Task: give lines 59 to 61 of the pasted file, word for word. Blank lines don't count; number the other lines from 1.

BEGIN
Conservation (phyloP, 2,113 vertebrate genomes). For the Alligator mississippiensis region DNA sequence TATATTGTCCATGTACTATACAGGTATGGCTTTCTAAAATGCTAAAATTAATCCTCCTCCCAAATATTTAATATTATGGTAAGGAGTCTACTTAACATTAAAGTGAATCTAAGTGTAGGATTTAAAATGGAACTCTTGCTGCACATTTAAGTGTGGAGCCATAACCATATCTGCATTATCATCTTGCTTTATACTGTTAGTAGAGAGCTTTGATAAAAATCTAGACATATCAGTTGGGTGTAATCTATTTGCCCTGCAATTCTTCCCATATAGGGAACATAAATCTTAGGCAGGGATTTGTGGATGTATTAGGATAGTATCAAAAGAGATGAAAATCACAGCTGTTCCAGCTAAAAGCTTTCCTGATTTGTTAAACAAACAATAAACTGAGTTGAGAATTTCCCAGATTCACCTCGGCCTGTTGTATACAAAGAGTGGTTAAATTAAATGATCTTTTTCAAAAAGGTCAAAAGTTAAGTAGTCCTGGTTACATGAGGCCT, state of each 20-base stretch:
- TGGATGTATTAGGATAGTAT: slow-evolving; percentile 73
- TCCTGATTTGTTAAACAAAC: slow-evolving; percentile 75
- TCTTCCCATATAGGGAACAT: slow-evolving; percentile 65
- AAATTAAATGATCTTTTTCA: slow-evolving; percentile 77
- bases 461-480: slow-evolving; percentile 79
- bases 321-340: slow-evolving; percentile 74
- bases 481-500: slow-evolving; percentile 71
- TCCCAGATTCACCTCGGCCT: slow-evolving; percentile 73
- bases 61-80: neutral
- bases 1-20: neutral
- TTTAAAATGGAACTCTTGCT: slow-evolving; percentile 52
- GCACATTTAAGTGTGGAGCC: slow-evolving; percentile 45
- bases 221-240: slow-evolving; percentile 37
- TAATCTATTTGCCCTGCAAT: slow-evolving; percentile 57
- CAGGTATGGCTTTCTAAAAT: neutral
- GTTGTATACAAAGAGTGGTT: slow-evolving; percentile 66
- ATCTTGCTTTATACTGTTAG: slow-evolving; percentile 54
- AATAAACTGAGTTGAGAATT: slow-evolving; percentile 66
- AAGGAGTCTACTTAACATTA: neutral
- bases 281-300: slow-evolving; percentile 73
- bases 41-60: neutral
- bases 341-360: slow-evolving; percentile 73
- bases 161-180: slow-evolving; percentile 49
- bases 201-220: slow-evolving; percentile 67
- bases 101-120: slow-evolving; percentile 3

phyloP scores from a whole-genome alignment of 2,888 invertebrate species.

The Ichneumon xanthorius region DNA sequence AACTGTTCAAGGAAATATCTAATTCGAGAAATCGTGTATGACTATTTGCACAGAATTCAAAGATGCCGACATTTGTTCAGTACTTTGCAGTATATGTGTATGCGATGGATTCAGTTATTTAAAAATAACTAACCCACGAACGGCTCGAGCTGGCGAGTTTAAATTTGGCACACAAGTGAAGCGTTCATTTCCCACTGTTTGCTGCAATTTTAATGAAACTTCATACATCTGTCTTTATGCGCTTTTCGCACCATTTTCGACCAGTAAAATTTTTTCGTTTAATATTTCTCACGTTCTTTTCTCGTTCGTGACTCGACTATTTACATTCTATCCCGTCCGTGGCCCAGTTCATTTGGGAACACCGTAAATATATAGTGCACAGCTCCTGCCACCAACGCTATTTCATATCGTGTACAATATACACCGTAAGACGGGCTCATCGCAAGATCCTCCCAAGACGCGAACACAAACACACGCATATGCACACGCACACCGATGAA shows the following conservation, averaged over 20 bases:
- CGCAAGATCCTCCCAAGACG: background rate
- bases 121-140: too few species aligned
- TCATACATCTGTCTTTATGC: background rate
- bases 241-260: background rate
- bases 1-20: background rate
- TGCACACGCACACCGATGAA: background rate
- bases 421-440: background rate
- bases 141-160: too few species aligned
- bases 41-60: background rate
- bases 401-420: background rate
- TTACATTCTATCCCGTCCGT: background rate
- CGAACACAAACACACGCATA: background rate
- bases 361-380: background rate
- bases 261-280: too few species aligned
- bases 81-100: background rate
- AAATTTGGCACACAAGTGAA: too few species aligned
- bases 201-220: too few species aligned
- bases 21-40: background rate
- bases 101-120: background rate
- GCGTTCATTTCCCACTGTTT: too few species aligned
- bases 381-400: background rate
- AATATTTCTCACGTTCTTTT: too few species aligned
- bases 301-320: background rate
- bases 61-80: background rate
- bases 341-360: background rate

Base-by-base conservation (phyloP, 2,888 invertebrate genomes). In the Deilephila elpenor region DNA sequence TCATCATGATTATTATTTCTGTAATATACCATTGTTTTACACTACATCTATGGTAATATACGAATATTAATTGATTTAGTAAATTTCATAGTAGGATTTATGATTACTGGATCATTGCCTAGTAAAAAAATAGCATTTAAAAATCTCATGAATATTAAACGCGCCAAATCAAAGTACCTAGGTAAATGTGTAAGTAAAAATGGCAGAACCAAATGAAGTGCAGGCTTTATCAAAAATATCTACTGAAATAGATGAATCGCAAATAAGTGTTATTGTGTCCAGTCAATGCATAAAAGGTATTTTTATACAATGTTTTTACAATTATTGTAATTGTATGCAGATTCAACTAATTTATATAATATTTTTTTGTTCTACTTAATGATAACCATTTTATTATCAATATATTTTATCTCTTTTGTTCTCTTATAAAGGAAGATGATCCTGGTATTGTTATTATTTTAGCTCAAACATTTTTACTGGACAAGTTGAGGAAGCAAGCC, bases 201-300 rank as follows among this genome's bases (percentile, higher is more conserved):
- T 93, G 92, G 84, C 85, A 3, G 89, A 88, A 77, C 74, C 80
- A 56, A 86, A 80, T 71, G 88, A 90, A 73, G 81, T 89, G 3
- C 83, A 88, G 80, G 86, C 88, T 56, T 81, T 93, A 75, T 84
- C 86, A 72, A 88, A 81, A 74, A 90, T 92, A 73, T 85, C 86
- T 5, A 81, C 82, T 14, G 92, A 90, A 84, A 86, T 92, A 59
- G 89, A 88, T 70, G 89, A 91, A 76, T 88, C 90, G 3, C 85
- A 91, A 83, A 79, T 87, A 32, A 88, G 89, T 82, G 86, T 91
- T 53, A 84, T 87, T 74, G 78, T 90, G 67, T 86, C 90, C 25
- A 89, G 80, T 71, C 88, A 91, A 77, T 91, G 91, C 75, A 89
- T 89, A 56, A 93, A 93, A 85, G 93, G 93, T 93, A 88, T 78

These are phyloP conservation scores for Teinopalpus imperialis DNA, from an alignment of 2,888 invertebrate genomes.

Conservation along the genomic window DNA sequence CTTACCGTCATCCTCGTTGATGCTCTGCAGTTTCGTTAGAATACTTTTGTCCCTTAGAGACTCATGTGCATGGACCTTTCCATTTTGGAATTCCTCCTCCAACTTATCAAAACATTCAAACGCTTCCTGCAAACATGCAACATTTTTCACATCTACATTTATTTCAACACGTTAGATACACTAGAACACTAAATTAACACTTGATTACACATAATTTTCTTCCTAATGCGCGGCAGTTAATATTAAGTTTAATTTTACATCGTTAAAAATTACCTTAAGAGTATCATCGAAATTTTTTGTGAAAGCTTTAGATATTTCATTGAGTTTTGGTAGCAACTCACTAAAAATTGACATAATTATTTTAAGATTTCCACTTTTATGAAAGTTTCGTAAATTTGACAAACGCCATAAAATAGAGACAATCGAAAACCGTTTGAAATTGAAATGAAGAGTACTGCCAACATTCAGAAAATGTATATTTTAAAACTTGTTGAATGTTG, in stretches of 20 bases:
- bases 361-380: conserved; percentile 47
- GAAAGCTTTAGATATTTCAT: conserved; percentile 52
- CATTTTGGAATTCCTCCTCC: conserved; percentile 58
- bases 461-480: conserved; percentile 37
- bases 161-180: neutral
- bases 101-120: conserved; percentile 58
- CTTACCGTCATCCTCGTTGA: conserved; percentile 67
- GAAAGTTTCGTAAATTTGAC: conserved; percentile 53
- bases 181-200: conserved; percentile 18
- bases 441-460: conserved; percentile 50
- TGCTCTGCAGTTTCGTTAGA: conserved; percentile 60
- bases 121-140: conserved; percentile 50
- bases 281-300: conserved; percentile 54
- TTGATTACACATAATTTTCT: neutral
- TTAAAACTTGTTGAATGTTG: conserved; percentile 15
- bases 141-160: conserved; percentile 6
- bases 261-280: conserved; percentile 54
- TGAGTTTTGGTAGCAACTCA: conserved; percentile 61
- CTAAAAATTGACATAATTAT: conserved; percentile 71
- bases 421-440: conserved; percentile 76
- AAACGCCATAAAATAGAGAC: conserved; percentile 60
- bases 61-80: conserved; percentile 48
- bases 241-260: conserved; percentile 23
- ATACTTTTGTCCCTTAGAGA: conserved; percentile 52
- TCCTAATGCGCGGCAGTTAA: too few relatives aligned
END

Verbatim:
- T 5, A 81, C 82, T 14, G 92, A 90, A 84, A 86, T 92, A 59
- G 89, A 88, T 70, G 89, A 91, A 76, T 88, C 90, G 3, C 85
- A 91, A 83, A 79, T 87, A 32, A 88, G 89, T 82, G 86, T 91